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Graphics Hardware Capabilities and Emulation

The graphics hardware that ultimately renders a scene is controlled by specialised graphic programs called Shaders. The capabilities of the hardware have improved over time in phases and the general set of features that were introduced with each phase is known as a Shader Model. Progressive shader models have added support for longer shader programs, more powerful branching instructions and other features and these improvements have enabled parallel improvements in the graphics of games.

Unity currently supports two shader models in the targeted graphics hardware: Shader Model 2 and Shader Model 3. The graphics cards that implement each model are given below:-

Shader Model 2

  • NVIDIA cards since 2003 (GeForce FX)
  • AMD cards since 2004 (Radeon 9500)
  • Intel cards since 2005 (GMA 900)
  • Mobile: OpenGL ES 2.0
  • Consoles: Xbox 360, PS3.

Shader Model 3

  • NVIDIA cards since 2004 (GeForce 6)
  • AMD cards since 2005 (Radeon X1300)
  • Intel cards since 2006 (GMA X3000)
  • Consoles: Xbox 360, PS3.

Additionally, some graphic effects used in Unity (in the Image Effects, for example) also require depth textures. Cards with support for depth textures include:-

Shader Model 2

  • NVIDIA cards since 2004 (GeForce 6)
  • AMD cards since 2004 (Radeon 9500)
  • Intel cards since 2006 (GMA X3000)
  • Mobile: OpenGL ES 2.0 with depth texture support
  • Consoles: Xbox 360, PS3.

Shader Model 3

  • NVIDIA cards since 2004 (GeForce 6)
  • AMD cards since 2005 (Radeon X1300)
  • Intel cards since 2006 (GMA X3000)
  • Mobile: OpenGL ES 2.0 with depth texture support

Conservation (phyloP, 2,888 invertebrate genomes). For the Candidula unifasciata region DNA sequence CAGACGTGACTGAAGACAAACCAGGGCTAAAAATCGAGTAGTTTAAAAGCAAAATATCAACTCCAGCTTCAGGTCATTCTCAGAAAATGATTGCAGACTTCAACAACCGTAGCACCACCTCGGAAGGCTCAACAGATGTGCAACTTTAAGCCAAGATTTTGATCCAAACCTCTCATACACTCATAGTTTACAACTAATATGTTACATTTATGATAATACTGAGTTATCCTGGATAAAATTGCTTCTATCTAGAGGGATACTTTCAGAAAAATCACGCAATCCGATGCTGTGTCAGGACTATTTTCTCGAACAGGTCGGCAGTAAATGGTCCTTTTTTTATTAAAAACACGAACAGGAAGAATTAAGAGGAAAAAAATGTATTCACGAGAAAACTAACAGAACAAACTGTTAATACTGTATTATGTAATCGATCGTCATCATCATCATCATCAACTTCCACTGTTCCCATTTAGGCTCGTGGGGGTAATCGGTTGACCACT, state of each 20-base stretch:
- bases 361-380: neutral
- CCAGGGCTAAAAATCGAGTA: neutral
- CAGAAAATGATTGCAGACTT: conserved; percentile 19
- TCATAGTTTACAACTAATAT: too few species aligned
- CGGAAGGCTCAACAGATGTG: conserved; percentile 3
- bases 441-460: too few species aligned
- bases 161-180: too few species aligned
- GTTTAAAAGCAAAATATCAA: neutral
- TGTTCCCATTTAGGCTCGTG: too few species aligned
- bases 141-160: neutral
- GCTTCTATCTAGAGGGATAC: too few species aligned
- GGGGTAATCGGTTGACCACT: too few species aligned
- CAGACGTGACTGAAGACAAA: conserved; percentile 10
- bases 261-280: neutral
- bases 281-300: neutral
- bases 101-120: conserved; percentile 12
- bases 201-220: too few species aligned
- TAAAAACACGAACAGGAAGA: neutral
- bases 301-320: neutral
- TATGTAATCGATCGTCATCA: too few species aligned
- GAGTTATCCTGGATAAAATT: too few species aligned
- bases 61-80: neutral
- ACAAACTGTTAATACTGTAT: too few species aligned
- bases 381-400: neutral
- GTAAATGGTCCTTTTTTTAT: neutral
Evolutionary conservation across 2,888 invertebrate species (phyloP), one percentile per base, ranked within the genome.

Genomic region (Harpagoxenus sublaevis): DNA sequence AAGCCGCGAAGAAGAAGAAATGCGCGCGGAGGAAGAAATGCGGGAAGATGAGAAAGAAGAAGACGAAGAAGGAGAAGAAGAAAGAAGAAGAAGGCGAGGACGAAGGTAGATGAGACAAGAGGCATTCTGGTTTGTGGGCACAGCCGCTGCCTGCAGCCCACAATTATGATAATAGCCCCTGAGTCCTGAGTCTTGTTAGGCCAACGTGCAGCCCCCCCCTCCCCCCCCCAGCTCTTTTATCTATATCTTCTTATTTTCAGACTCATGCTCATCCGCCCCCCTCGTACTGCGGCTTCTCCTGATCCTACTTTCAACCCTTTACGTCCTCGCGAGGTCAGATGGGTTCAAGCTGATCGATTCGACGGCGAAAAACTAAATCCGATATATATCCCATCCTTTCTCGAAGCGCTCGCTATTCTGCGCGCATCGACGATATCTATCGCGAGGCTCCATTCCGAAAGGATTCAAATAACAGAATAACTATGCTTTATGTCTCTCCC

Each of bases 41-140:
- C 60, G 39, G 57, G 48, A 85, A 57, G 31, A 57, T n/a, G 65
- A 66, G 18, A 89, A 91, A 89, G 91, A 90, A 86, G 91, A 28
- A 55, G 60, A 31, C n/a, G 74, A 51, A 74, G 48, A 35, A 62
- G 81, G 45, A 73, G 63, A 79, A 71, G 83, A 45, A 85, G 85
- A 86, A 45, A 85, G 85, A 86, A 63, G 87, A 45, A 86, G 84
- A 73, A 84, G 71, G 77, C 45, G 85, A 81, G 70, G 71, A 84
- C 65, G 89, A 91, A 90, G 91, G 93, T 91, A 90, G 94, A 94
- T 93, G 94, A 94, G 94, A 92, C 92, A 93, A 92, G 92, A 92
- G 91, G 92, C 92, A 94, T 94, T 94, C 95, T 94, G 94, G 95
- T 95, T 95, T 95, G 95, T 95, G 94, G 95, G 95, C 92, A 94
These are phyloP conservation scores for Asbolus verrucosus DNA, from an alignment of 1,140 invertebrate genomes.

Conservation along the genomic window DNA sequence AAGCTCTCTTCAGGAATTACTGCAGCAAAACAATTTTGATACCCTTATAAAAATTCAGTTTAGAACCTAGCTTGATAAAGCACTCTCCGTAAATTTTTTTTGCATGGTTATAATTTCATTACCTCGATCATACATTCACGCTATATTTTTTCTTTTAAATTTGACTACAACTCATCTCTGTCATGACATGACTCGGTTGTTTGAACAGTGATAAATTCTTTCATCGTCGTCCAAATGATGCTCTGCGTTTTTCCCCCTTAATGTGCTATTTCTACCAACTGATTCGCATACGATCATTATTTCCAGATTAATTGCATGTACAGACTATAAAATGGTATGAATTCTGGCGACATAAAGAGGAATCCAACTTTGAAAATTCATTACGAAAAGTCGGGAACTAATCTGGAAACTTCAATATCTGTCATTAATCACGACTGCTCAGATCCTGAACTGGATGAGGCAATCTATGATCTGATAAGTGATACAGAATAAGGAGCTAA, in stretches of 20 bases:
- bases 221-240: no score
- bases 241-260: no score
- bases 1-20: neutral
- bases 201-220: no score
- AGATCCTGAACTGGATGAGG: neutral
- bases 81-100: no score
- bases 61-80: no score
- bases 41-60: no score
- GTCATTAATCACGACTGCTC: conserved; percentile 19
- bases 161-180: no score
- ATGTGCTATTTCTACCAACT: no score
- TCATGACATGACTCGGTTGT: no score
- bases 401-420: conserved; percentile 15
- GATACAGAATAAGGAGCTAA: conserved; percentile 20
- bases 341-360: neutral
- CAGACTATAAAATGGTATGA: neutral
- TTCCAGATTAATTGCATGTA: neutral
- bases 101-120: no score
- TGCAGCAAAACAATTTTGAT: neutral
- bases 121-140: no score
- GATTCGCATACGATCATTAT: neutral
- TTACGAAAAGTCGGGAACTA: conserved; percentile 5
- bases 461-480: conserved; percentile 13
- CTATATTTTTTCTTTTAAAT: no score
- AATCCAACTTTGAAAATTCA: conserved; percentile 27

• Consoles: Xbox 360, PS3.

Shader Model Emulation

Unity allows you to render your game using an inferior shader model to the best that your graphics card offers. This is useful during development to see how the graphics will look on an older machine.

To choose the Graphics emulation level, go to Edit > Graphics Emulation on the menu. Note that the available options change depending on the platform you are currently targeting in the Build Settings. For desktop machines, Shader Model 2 and Shader Model 3 will appear as emulation options, while on mobiles, you can only choose OpenGL ES 2.0. You can restore the full capabilities of your hardware by choosing No Emulation. If your development machine doesn’t support a particular shader model then it will be hidden on the Graphics Emulation menu.

Although emulation is a quick way to check out graphics capabilities, you should still test your game on actual hardware. This will reveal real performance and any peculiarities of the specific graphics card, operating system or driver version.

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